Donating bone marrow can be time consuming and painful, and there is no guarantee that you will be selected as a donor. That being said, if you are willing to go through the process, bone marrow donation can net you a significant amount of money. Many people aren’t aware of what this process entails. In this article, we’ve compiled all the important information that you need to know about bone marrow donation, including the donor requirements, expected compensation levels, and the risks and benefits of this procedure.
In This Article
What Is Bone Marrow and How Are Bone Marrow Donations Used?
Bone marrow is found inside of large bones, such as the hip bone or pelvis. Marrow contains two types of stem cells and is responsible for creating white and red blood cells, bone, and cartilage.
Bone marrow donations can help people who are living with lymphoma, leukemia, and sickle cell anemia, along with other medical conditions. Patients with these conditions sometimes receive bone marrow from someone else so that they can begin to produce their own red and white blood cells, bone, and cartilage without having to rely on blood donations. The stem cells within the marrow are also used for cancer research.
How Does Bone Marrow Donation Work and How Long Will It Take?
There are two ways to donate marrow — donating marrow itself and donating PBSC. These donation processes range from one hour to multiple days. You do not get to choose the type of donation you make; the doctor will choose what is best for the patient receiving the bone marrow donation.
1. Donate Marrow
Donating bone marrow is a surgical procedure, which only takes one to two hours. The procedure takes place in an operating room and usually requires general anesthesia, meaning you’ll be asleep for the whole thing. While you’re in surgery, the doctor will insert a needle into your pelvic bone and withdraw the marrow directly. The procedure doesn’t require any stitches, and you should be able to leave the same day.
2. Donate Peripheral Blood Stem Cells (PBSC)
Before you can donate PBSC, you must receive a daily injection of a drug called filgrastim, in the five days leading up to the donation. Filgrastim stimulates the production of PBSC, which means that the researchers end up with a higher number of useful cells after the donation.
Once you’ve received the necessary shot, you’ll go through a process called apheresis. This is basically like donating blood — blood is taken out of your arm through a needle, the necessary cells are filtered out of your blood, and then your filtered blood is returned to you through another needle. The process takes four to eight hours and may be spread out over two consecutive days.
Note: Occasionally, researchers will offer the option for a donation that doesn’t require filgrastim shots. In these cases, the PBSC donation without filgrastim is called a non-mobilized donation, and the one with filgrastim is called a mobilized donation.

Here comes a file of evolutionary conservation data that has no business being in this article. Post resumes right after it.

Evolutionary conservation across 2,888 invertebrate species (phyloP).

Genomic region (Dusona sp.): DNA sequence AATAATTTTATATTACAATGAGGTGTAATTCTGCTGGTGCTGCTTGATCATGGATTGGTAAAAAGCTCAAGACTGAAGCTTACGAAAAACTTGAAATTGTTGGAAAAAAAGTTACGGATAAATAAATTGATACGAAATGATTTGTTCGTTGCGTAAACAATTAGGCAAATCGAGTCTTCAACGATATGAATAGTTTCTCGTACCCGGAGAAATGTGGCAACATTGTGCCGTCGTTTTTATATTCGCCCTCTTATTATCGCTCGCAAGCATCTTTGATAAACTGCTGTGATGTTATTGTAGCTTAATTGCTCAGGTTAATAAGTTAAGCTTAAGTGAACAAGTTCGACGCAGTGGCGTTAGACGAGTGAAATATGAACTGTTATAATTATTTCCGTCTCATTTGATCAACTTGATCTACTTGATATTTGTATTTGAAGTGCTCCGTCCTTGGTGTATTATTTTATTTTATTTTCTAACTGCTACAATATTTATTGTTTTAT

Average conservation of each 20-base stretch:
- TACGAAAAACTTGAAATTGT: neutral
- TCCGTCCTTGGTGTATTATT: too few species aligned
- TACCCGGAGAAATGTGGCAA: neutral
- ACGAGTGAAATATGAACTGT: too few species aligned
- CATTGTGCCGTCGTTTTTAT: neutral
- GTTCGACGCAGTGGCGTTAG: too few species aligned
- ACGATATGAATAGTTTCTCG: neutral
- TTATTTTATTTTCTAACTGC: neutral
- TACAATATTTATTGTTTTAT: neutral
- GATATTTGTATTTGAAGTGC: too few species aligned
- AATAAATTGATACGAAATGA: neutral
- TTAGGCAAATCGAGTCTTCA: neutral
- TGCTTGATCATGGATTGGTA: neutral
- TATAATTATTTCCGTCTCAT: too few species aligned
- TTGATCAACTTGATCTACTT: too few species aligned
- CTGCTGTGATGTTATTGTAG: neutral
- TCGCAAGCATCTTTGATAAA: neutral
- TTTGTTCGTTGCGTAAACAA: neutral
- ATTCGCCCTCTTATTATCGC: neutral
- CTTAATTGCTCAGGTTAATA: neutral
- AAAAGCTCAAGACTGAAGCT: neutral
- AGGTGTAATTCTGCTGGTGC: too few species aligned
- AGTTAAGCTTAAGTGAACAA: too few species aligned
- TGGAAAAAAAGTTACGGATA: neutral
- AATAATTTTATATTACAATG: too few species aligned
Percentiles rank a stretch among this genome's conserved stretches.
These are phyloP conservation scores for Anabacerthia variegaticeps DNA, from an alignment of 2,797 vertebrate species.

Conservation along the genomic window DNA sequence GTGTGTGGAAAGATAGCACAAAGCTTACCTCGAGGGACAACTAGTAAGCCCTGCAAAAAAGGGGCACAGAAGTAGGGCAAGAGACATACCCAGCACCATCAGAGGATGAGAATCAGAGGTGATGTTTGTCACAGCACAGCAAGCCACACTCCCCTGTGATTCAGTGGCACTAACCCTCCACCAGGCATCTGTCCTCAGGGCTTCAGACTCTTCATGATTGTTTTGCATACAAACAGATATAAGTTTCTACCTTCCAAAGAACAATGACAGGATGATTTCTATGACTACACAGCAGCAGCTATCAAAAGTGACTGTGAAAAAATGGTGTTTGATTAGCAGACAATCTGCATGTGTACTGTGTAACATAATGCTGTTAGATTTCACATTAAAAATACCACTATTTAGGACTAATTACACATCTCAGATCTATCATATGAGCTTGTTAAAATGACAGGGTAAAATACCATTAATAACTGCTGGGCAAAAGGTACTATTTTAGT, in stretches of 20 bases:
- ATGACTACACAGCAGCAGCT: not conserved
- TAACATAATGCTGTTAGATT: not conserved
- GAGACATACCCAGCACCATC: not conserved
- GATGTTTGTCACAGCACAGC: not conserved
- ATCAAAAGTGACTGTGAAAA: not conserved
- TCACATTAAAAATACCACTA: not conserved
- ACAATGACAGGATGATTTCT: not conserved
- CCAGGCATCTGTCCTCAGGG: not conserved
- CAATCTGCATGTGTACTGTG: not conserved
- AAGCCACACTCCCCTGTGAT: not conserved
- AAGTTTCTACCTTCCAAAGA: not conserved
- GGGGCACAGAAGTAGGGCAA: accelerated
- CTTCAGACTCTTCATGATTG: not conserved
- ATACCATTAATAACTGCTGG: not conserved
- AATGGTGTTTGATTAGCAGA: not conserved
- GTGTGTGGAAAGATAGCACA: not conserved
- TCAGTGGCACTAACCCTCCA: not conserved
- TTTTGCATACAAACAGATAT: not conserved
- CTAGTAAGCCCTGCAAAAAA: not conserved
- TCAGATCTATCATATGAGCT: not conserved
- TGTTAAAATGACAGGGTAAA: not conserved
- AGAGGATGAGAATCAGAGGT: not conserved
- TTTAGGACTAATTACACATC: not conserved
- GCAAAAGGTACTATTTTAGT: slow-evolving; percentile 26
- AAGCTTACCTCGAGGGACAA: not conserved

What Are the Risks and Benefits of Donating Bone Marrow?
If you donate or sell your bone marrow, you may feel some pain, bruising, stiffness, and swelling for up to two weeks. It should take less than a week for you to be able to return to school, work, or your other regular activities. Otherwise, side effects are typically minimal for the normal marrow donation process.
For a non-mobilized donation, you may feel some localized pain and bruising at the needle-stick sites. Other effects are usually very limited.
If you decide to do a mobilized donation, you may experience flu-like symptoms. Most side effects will begin to subside within 48 hours of donation, and most donors report full recovery within a week of the procedure. More serious side effects are possible but rare. Each laboratory listed provides resources in the off-chance that you experience serious side effects following your donation.
Although there can be some pain and discomfort associated with bone marrow donation, your donation can save lives, both directly and indirectly. The bone marrow may go to a patient who needs it in order to survive, or it may go towards research for finding a cure for different types of cancer and genetic diseases.
Where Can You Donate Bone Marrow?
If you choose to donate bone marrow, there are only a few places though that will pay you. This is because it is illegal in the United States to sell body parts for money, and since bone marrow is considered a body part – unlike blood – the few places that do accept bone marrow donations are all medical organizations that are compensating you for the time it takes you to donate bone marrow instead of technically buying it from you.
1. Be the Match – CA, CO, FL, HI, IL, IN, IA, KS, MD, MA, MI, MN, MS, NJ, NY, OK, PA, RI, TN, TX, WI, Puerto Rico
- Who are they? Be the Match manages and matches the more than 13.5 million potential blood marrow donors on its registry with people in need of life-saving marrow transplants.
- How much money can you earn? You won’t be paid, but you’ll be reimbursed for travel costs and the costs of all medical procedures. Be the Match “may reimburse other costs on a case-by-case basis.”
- How will you be compensated? Cash.